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Leadership that no one need fear

From the January 2004 issue of The Christian Science Journal

What thoughts come to you when you think of the word leader? I find that most people think of power, authority, and control. Considering the events of the 20th century, the word often resonates negatively, as some national leaders have been harsh tyrants. The names of leaders of terrorist organizations are in the headlines daily. Some Pied Piper religious figures have led their congregations into acts of self-destruction. So the word leader has fallen on hard times.

One can feel the void this leaves. There is a strong, yearning today for real leadership—leadership that includes vision, responsibility, and power. Leadership on the world scene. Leadership in business. Leadership in religion. Leadership in government. Yet that yearning appears to hit a barrier of fear—fear that a leader will abuse the power that he or she has. There is a yin-and-yang conflict between the desire for better leadership and fear of what it might lead to.

How can we redeem a right sense of leadership? First, we should divorce the idea of leadership from the idea of ambition. The age-old strife over who shall be greatest is at war with true leadership. Leadership is effective only when it is selfless. Jesus' disciples, for example, frequently jockeyed for power and preference. Yet Jesus humbly washed their feet and asked them if they understood the difference between their ambition and his service. Earlier he had said: "For who is greater—the one who sits at table or the servant who waits on him? Surely the one who sits at table. Yet here I am among you like a servant." Luke 22:27 (NEB).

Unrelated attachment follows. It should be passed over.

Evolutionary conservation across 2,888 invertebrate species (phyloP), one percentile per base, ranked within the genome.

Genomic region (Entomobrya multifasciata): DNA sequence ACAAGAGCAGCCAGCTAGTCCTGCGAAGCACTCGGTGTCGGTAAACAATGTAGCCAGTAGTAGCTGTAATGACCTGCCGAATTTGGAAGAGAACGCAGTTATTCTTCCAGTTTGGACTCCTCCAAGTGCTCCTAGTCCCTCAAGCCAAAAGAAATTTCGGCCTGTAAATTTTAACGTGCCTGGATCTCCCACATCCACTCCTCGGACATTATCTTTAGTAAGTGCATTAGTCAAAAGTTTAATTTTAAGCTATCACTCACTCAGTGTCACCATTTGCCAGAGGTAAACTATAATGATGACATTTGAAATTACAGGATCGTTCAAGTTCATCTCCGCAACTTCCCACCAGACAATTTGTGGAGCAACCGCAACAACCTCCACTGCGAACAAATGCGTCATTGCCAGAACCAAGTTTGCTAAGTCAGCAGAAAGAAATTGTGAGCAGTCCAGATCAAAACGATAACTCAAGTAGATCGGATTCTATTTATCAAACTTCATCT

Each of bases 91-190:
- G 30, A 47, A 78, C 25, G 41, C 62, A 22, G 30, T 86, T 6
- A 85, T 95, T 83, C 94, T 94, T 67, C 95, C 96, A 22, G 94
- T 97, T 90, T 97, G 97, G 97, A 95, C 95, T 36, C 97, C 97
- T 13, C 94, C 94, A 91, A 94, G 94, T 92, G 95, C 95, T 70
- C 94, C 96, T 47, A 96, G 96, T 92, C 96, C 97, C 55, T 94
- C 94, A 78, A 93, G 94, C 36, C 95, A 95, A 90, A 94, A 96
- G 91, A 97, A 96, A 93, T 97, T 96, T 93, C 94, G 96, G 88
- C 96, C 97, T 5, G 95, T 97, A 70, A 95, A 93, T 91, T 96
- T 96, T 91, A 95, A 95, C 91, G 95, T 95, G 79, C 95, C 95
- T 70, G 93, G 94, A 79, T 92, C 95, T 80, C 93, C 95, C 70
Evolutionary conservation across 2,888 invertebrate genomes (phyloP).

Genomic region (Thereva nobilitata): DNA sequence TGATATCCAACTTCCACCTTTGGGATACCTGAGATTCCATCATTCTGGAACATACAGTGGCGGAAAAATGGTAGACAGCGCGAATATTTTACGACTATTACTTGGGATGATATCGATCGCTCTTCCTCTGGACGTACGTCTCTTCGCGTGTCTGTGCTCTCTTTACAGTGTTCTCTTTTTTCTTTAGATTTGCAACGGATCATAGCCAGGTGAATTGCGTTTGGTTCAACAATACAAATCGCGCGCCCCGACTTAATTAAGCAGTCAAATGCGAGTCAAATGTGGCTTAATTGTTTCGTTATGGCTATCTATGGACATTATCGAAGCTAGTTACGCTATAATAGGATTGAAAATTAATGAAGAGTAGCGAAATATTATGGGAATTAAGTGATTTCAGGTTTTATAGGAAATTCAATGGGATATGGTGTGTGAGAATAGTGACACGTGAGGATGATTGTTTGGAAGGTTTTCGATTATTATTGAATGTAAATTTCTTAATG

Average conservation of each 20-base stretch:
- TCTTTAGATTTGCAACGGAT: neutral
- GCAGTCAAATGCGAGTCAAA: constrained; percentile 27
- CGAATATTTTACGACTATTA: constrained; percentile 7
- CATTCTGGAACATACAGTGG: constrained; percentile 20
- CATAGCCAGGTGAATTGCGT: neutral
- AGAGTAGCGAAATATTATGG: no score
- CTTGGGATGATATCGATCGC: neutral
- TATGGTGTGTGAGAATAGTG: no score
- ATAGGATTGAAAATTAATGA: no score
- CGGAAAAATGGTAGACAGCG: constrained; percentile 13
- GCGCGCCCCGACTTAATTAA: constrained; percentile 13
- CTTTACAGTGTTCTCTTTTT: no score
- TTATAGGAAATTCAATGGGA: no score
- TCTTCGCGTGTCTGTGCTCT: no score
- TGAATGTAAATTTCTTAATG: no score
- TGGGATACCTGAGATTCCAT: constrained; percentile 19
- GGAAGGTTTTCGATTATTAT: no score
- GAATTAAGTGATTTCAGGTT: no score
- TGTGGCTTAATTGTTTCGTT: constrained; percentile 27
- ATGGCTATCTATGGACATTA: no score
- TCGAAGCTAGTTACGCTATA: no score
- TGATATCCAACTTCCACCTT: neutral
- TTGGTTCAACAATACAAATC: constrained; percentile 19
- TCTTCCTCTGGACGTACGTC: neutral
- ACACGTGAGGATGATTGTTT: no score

Effective leadership works in a selfless service mode.

A leader, by definition, is one who goes first, someone who is willing to go ahead. This requires vision. It's supported by conviction. Now, conviction can be a loaded word, so to have its positive value, it needs to be separated from willfulness. Willfulness is self-oriented; it leads to the tyranny that many fear. Conviction based on foresightedness, and moral and ethical clarity, is positive. It provides a polar star that helps others find their way.

Jesus led this way. The great religious leader who discovered and founded Christian Science, Mary Baker Eddy, refers to Jesus as the Way-shower for humanity. People were drawn to him because of his healing works, but he resisted their adulation and pointed them to God, to his and their loving Father. He said, "I am not myself the source of the words I speak to you: it is the Father who dwells in me doing his own work."John 14:10 (NEB). When he felt his disciples understood this point sufficiently, he sent them out to heal. And they discovered that they were able to follow his example. As Mary Baker Eddy, herself a follower of Jesus, explained, "Jesus was 'the way;' that is, he marked the way for all men."  Science and Health, p. 46.

Leadership grows out of selflessness, vision, and conviction. It also includes moral strength, moral clarity.

Jesus' spiritual vision, his conviction regarding God's good will toward men and women, was a guiding factor in his work—and when others caught this vision, they willingly followed. They didn't follow blindly, though; they knew from personal experience that he was a trustworthy guide.

Leadership also includes moral strength, moral clarity.

Early in the book of Genesis, after accounting for the creation of man and woman in full accord with God, one reads that "there went up a mist from the earth." Gen. 2:6. Following this, is a flawed picture of men and women who are susceptible to temptation and disobedience. Moral confusion reigns, and lust and murder and unstifled ambition walk over the face of the earth.